Saturday, July 04, 2009
Los Ultimos de Filipinas (Last Stand in the Philippines, Antonio Roman, 1945)
Last man standing
For years now Instituto Cervantes has been presenting Antonio Roman's Los Ultimos de Filipinas (Last Stand in the Philippines, 1945) and no matter how many times I have seen it it's still a hoot, a real jaw-dropper. Imagine this: it's the middle of the Philippine Revolution in 1898; the Filipinos are winning the war on land, the Americans winning the war at sea. In the town of Baler, formerly of the province of Nueva Ecija (since re-allocated to the province of Aurora), fifty soldiers abandoned by their hard-pressed government (Spain was too busy surrendering to the United States) hold out in a yearlong siege, representing the country's last stand in the country (hence the title).
Any Spaniard watching this film will probably discover a quaint but nevertheless stirring hurrah for Castilian courage; any Filipino watching will stare, wide-eyed, at the way Filipinos are portrayed--as a tireless, implacable, near-invisible enemy, quick to exploit any mistake or risks taken, and willing to wait out a desperate opponent running low on food and ammunition. To find a more recent and familiar equivalent to the picture's view of the unstoppable foe, one might look at American movies on the Vietnam War. In films like Francis Coppola's Apocalypse Now (1979), Oliver Stone's Platoon (1986), and John Irvin's Hamburger Hill done a year later (my personal favorite of the genre), the enemy is faceless and mysterious, an unknown quantity that will pull down and kill the unwary given half the chance. In each of these as in Roman's film the emphasis is on the American (or Spanish) soldier, on his crisis of faith and morale, his physical and spiritual suffering, his eventually bitter Pyrrhic victory.
Strange to think we Filipinos--who are rarely implacable and who almost never give the impression of being quietly mysterious, not when there's a chance for food and drink nearby--should be seen this way; stranger still to look at the landscape behind the Spaniards as they fight their lonely, drawn-out battle. Never mind the studio sets, one can forgive those for their airless, artificial quality, but when the action moves outdoors the countryside, while recognizably hot, has plenty of palm trees--no end of palm trees, from the towering kind to the chest-high variety, roughly half of them visibly drooping. One wants to ask--where are the forests of coconut trees, with gracefully swooping trunks? Where are the banana trees with their oar-like armsand heavy necklace of fruit? Where are the mango trees with their spreading limbs and distinct spearhead leaves? One badly wants to believe the film is set in the Philippines, but every once in a while you see a palm frond with dried-out leaves and your fingers twitch, wanting to reach for a hose or watering can. Actually, American films about Vietnam look more persuasively like they were shot in Southeast Asia, and no wonder--most of them were shot in Southeast Asia, in the Philippines to be specific, with perhaps the most notable exception being Stanley Kubrick's Full Metal Jacket (made the same year as Hamburger), which was shot entirely in London, with (what else?) visibly drooping palm fronds.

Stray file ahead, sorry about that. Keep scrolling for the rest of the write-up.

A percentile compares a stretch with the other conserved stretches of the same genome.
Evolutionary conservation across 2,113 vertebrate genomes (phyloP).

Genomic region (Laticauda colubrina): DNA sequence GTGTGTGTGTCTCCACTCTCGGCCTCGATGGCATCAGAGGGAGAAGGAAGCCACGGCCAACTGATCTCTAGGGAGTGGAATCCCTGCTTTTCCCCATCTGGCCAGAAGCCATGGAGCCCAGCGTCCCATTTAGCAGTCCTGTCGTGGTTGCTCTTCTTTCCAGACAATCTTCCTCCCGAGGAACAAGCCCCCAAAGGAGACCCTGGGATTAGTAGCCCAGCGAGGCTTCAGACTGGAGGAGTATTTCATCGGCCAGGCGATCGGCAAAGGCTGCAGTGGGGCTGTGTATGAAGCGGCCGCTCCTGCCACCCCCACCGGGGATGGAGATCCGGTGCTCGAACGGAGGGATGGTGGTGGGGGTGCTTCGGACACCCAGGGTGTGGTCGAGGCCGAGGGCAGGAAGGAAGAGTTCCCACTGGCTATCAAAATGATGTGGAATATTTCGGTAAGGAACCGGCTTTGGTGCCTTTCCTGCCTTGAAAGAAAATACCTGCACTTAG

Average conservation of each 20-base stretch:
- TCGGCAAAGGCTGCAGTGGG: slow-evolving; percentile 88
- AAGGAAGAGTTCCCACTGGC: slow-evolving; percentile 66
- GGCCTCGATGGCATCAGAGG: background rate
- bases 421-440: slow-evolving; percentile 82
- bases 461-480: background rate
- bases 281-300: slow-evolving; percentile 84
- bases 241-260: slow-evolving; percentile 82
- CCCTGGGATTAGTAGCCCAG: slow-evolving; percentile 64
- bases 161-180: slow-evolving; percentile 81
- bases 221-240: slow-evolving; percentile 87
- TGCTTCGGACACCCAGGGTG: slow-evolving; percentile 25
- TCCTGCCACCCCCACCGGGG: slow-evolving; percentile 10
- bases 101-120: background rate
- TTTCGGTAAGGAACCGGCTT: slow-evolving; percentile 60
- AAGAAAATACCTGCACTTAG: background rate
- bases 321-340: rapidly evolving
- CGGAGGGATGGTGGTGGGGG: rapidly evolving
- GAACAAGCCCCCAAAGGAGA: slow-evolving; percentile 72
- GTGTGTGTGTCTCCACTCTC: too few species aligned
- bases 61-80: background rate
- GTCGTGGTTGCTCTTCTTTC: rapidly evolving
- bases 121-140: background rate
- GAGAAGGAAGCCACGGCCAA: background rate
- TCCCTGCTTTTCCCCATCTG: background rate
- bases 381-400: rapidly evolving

Still! Antonio Roman is a formidable craftsman who directed most of his thirty-plus films in the '40s, and is a friend of horror master Mario Bava. Watching the film one thinks of Michael Curtiz, and his way of advancing and retreating with the camera for dramatic effect; one also thinks of Curtiz whenever Roman uses shadows expressively--to add mood or atmosphere, or throw a cruciform shape on soldiers, suggesting the comforting presence of Christ.
The film isn't so much a war film as it is a siege drama (think Cy Endfield's Zulu (1964), only not as claustrophobically confined, and with less emphasis on siege tactics)--instead of drawn-out battles, we have men standing around, looking wearier and more dispirited with every passing minute; instead of flag-waving, we have mournful musical interludes. At one point the hymn "Ave Maria" is sung while the camera trucks past a sea of melancholic soldiers wearing a scraggly collection of 5 o'clock shadows, pans past the walls of the distinctly dilapidated church, comes to rest on the figure of the Catholic priest saying mass--again, the film reminds us of the invincible, unyielding hand of the church, sustaining its supplicants (Roman, one might dare observe, is no Bunuelian skeptic, at least not here).
A later and more affecting sequence is of a beautiful lass sitting by the window, singing a melancholic song. The camera pulls back, taking in the small nipa (dried grass) hut she inhabits, then cuts to several men in various stages of exhaustion and despair, listening to her sweet voice. Cut to the camera descending from its vantage point back to a more intimate view of the girl as she ends her song, bowing her head in quiet resignation.
I said the film is a hoot to watch, and it is; part of the pleasure is in watching a Spanish filmmaker struggle to portray a country he obviously has not once visited (and probably received little support from) during the length of production; part of the pleasure is in watching ourselves as the bad guys, the Implacable Other seen in so many Hollywood-made Vietnam war movies. But the keenest pleasure, I suppose, is in watching the Spanish ultimately hold their heads high as they leave their beleaguered fortress, finding victory in defeat and honor in humiliation; in a way it's a left-handed compliment to the Filipino freedom fighter, and the dismay he is capable of inspiring.
First published in Businessworld, 6.26.09